Health care and the economy and jobs top voters’ list as “the most important issue” for Congressional candidates to talk about ahead of November’s midterm elections, but the lineup shifts among voters in states and districts with competitive elections, the January Kaiser Health Tracking Poll finds.
When asked how important a series of major national issues are, similar shares say health care (29%) and the economy and jobs (27%) is “the most important issue.” These are closely followed by immigration (24%) and the situation in North Korea (24%).
But a third (34%) of voters who live in states or Congressional districts expected to have highly competitive 2018 midterm races (based on The Cook Political Report’s ratings) cite the economy as “the most important issue.” Fewer voters in these battleground areas cite North Korea (23%), immigration (22%), or health care (21%) as the top issue.
Border Wall Ranks at Bottom of Public’s Priorities for Washington, But Higher for Republicans
The poll also weighs the public’s priorities for Washington as Congress continues to work on a budget deal to keep the federal government running past Feb. 8 and address immigration and border security, including the status of the “Dreamers,” who are immigrants brought to the U.S. illegally as children but allowed to stay under the Obama Administration’s Deferred Action for Childhood Arrivals (DACA) program.
Providing federal funding for a wall along the U.S.-Mexico border ranks the lowest among eight priorities for President Trump and Congress, with one in five (21%) people naming it as a “top priority.” Several health care priorities rank higher, including renewing the Children’s Health Insurance Program (68%), which Congress did Monday as part of a short-term budget deal to reopen government; stabilizing the Affordable Care Act’s marketplaces (51%); and addressing the prescription painkiller epidemic (48%). Nearly half (45%) of the public say passing legislation to allow the Dreamers to stay in the U.S. should be a top priority.
There are wide partisan differences in these priorities. Two thirds of Democrats cite the Dreamers as a top priority, ahead of health care issues including ACA stabilization (61%) and the opioids epidemic (54%). Republicans are about as likely to consider the border wall as a top priority (43%) as they are to consider repealing the ACA (48%), the opioids epidemic (43%), stabilizing the ACA marketplaces (42%), and passing an infrastructure bill (41%). Passing a federal budget to prevent a government shutdown ranks higher (61%).
Few Support Cuts to Medicare and Medicaid Spending, but Framing Language Matters
As Congress continues to work on a federal budget, few Americans – regardless of party identification – want to see reduced spending on Medicare (7%) or Medicaid (12%). However, the poll also finds that the way spending on such programs is framed can affect the public’s views. When asked about government spending using more loaded terms like “entitlement programs” or “welfare programs,” larger shares say they want to see spending decrease (32% for welfare programs, 27% for entitlement programs).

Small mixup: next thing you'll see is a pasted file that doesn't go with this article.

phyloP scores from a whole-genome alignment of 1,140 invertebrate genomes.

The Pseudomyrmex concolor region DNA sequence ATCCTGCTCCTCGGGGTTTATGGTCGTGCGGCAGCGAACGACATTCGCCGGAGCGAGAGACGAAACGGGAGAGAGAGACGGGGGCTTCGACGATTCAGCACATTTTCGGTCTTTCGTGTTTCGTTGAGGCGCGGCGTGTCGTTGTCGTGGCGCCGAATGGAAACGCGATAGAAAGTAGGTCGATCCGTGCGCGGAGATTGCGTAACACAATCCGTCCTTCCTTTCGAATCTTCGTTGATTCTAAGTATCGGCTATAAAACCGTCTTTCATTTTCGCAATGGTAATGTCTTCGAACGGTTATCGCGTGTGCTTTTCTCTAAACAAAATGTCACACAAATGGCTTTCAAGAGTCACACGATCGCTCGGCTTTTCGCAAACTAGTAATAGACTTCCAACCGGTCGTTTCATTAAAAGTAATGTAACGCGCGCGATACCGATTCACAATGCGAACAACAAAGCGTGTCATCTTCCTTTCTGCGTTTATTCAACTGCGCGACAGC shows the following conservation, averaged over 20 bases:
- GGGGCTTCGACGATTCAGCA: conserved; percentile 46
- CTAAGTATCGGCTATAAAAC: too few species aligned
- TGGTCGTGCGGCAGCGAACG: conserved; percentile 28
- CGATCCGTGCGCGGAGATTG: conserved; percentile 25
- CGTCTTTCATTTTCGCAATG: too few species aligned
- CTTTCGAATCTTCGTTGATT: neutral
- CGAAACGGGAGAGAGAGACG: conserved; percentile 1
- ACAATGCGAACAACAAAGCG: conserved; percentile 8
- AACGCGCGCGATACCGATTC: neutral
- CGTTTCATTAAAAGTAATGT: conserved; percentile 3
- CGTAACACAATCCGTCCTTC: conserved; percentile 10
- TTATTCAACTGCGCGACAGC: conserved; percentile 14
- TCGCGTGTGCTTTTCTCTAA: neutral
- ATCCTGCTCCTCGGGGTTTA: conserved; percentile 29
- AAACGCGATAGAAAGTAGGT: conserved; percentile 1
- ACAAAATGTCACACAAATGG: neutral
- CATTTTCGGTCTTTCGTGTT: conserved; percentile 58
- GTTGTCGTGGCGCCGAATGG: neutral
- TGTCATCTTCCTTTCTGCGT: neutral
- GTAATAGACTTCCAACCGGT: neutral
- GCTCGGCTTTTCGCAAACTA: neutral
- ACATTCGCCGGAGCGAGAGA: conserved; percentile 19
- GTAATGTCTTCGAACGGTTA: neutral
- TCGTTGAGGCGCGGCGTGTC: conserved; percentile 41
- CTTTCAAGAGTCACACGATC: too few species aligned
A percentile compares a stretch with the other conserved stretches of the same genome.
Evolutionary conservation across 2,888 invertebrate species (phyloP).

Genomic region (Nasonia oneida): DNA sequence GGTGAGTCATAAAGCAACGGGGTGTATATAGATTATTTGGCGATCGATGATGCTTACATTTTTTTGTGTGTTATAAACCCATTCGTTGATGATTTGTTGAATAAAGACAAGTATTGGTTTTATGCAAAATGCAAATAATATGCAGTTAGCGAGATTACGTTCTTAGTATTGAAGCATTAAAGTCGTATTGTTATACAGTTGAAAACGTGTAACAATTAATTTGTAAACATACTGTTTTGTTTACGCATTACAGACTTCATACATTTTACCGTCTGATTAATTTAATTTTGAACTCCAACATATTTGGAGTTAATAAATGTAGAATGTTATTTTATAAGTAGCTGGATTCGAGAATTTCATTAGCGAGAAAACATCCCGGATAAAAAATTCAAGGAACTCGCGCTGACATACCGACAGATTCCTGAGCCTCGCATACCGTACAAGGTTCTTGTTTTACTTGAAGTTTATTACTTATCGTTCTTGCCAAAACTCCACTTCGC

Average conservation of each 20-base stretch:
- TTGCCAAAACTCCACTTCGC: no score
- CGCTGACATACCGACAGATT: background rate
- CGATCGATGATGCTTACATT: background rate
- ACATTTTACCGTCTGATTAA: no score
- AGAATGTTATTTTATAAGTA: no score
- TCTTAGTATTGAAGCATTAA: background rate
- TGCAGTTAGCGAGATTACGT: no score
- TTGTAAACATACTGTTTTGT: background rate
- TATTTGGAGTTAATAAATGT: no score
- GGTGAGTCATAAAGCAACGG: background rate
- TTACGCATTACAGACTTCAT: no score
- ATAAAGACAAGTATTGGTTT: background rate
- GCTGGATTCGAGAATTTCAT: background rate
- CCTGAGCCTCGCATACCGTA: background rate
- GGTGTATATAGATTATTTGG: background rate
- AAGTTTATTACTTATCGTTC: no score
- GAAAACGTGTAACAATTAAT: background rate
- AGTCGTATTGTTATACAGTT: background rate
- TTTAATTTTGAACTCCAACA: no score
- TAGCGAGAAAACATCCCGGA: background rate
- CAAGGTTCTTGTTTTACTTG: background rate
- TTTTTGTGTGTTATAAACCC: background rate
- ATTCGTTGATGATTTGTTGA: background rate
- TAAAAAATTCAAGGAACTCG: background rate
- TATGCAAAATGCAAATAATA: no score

A clear majority of the public (69%) view Medicaid primarily as a government health insurance program that helps people pay for health care, compared to one-fourth (27%) view it primarily as a welfare program. There are partisan differences, with overwhelming majorities of Democrats (82%) and independents (72%) viewing it as insurance, and Republicans divided with a narrow majority (51%) saying it is insurance and nearly half (46%) saying it is welfare.
Relatively Few Know the Tax Reform Law Repeals the ACA’s Unpopular Individual Mandate
The poll also assesses the public’s awareness about the repeal of the law’s individual mandate provision effective in 2019 through the tax reform law enacted in December. The mandate, which requires most Americans to have health coverage or pay a tax penalty, has consistently polled as the ACA’s least popular provisions.
About one third (36%) of the public are aware that Congress repealed this requirement, while nearly half (46%) incorrectly say that the requirement has not been repealed. The rest (18%) are unsure if it was repealed or not. The results are similar among those who are most likely to be affected by the change – those who are either uninsured or buy their insurance through the individual market.
The poll also finds that most Americans do not plan to spend their tax refund on health care they have been putting off. When asked what they would do with a tax refund, four in ten (44%) say they would use a tax refund to pay off a bill or debt, while a third (36%) say they would save or invest it. Few (7%) say they would spend it on something they have put off, including just 1 percent who say they would use it for health care that they put off.
Designed and analyzed by public opinion researchers at the Kaiser Family Foundation, the poll was conducted from January 16 – 21, 2018 among a nationally representative random digit dial telephone sample of 1,215 adults. Interviews were conducted in English and Spanish by landline (433) and cell phone (782). The margin of sampling error is plus or minus 3 percentage points for the full sample. For results based on subgroups, the margin of sampling error may be higher.